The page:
It is an understatement to say Lidia truly understands the plight of the refugee. “In 1956, my parents decided that they needed to move. They couldn’t raise their children in communism. So, my mother, brother and I went over to Trieste, Italy claiming we were visiting a sick aunt,” she recounted. Her father couldn’t leave because the authorities “always kept someone as a hostage.” But “he made a daring escape, dodging bullets with dogs chasing him.”

It was then that her family turned themselves in as refugees seeking asylum. They were placed in a refugee camp called San Saba, which in fact, had been a Nazi concentration camp. Men were separated from the women. Conditions were grim.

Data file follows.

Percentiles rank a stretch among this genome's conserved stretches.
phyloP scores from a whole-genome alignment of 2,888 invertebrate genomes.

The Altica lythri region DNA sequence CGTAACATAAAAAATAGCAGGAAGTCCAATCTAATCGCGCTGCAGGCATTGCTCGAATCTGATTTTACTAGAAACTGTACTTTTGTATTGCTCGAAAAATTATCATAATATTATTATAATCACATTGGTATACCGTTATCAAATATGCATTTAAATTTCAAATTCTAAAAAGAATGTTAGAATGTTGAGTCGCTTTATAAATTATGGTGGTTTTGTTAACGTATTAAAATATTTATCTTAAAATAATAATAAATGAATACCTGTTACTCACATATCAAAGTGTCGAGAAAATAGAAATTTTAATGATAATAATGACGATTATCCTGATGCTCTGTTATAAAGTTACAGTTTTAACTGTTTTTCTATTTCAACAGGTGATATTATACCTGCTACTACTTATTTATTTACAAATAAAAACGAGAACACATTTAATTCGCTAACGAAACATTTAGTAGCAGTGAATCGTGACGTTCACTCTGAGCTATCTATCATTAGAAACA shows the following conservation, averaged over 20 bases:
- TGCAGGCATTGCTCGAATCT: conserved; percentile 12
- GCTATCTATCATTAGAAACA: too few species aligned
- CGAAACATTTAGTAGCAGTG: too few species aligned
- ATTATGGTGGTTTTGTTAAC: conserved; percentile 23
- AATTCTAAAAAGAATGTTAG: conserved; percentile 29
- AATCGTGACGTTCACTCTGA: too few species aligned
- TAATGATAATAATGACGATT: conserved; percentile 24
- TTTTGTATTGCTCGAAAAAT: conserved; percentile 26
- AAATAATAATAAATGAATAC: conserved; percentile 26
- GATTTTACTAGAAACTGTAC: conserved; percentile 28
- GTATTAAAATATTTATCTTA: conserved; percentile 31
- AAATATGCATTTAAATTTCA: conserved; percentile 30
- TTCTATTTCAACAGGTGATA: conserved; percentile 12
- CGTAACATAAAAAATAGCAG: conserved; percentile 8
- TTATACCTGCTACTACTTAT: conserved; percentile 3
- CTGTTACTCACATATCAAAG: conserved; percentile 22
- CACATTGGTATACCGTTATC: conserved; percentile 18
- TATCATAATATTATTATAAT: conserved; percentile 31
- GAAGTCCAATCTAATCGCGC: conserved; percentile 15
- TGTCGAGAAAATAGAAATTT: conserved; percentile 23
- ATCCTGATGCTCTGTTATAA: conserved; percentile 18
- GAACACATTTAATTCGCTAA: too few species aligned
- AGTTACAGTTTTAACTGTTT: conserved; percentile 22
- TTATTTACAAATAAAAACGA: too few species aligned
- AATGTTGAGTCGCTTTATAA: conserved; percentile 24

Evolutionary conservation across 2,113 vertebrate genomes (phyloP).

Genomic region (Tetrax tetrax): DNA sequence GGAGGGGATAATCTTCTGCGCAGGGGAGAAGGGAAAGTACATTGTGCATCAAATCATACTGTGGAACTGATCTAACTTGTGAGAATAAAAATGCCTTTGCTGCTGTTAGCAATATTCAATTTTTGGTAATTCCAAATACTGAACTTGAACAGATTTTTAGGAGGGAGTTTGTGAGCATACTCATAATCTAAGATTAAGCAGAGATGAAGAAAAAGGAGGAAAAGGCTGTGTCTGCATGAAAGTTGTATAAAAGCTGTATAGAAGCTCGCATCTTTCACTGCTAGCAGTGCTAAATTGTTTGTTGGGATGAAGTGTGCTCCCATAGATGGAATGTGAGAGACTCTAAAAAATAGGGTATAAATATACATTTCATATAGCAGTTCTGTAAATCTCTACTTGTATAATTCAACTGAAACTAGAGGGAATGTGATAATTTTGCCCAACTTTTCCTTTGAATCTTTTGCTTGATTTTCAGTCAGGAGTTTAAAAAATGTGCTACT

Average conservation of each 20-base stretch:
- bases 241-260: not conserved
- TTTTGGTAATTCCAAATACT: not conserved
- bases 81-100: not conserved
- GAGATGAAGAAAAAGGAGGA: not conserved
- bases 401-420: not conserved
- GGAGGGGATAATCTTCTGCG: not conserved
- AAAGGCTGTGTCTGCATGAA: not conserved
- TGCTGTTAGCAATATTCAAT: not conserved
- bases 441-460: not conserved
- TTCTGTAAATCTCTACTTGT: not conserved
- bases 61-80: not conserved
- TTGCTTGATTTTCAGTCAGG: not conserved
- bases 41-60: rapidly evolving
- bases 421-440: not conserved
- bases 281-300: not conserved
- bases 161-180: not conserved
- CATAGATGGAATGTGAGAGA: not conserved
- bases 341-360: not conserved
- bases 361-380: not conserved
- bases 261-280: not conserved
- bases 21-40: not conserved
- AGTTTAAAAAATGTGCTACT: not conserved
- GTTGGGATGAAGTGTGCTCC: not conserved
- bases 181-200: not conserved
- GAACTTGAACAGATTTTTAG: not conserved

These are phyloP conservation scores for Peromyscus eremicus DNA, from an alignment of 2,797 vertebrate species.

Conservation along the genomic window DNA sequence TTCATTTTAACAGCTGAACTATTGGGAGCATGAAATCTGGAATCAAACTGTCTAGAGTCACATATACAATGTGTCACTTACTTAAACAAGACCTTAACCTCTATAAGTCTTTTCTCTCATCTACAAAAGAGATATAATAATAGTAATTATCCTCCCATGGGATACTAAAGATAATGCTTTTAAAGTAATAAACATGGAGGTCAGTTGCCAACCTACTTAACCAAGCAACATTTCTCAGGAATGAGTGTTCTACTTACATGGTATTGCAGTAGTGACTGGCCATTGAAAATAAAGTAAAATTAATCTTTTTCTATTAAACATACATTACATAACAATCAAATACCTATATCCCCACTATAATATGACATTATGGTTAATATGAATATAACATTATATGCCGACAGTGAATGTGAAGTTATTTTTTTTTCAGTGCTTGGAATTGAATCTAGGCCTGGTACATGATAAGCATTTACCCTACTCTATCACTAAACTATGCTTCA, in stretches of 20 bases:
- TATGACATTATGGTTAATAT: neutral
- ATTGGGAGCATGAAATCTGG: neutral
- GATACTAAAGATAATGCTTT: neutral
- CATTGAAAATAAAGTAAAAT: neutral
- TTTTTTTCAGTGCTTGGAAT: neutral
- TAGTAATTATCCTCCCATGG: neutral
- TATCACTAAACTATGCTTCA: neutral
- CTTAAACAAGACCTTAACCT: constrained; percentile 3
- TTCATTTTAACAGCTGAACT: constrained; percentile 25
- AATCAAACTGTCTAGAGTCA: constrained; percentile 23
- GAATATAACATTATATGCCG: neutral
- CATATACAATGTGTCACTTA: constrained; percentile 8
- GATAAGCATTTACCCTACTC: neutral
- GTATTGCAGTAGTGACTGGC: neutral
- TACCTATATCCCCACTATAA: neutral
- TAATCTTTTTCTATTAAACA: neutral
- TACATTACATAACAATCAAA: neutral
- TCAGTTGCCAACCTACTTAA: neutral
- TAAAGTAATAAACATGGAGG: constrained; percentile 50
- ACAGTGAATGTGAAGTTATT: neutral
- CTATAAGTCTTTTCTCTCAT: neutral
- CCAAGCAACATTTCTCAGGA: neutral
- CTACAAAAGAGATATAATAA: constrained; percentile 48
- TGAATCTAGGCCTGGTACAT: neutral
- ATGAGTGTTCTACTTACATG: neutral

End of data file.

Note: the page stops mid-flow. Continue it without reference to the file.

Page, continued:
The family stayed in the camp for two years. “When we were finally accepted elsewhere, it was to the United States, where Dwight Eisenhower was president.” Catholic Relief Services readied them for immigration and Catholic Charities then cared for and helped establish them, finding them a home and a job for her father, who was a mechanic. They knew no one in the United States.

“The care America had at that time for immigrants was very moving, and we certainly felt that it was our responsibility of giving back and becoming part of America as soon as we could,” she said.  

A Program With a Purpose

Lidia explained how she selected her guests for “Flavors That Define Us,” by returning to her own immigrant story. “I came (to the U.S.) in 1958,” she explained. “That’s after World War II. Now the recent immigrants are from the Ukraine, so we featured a Ukrainian.”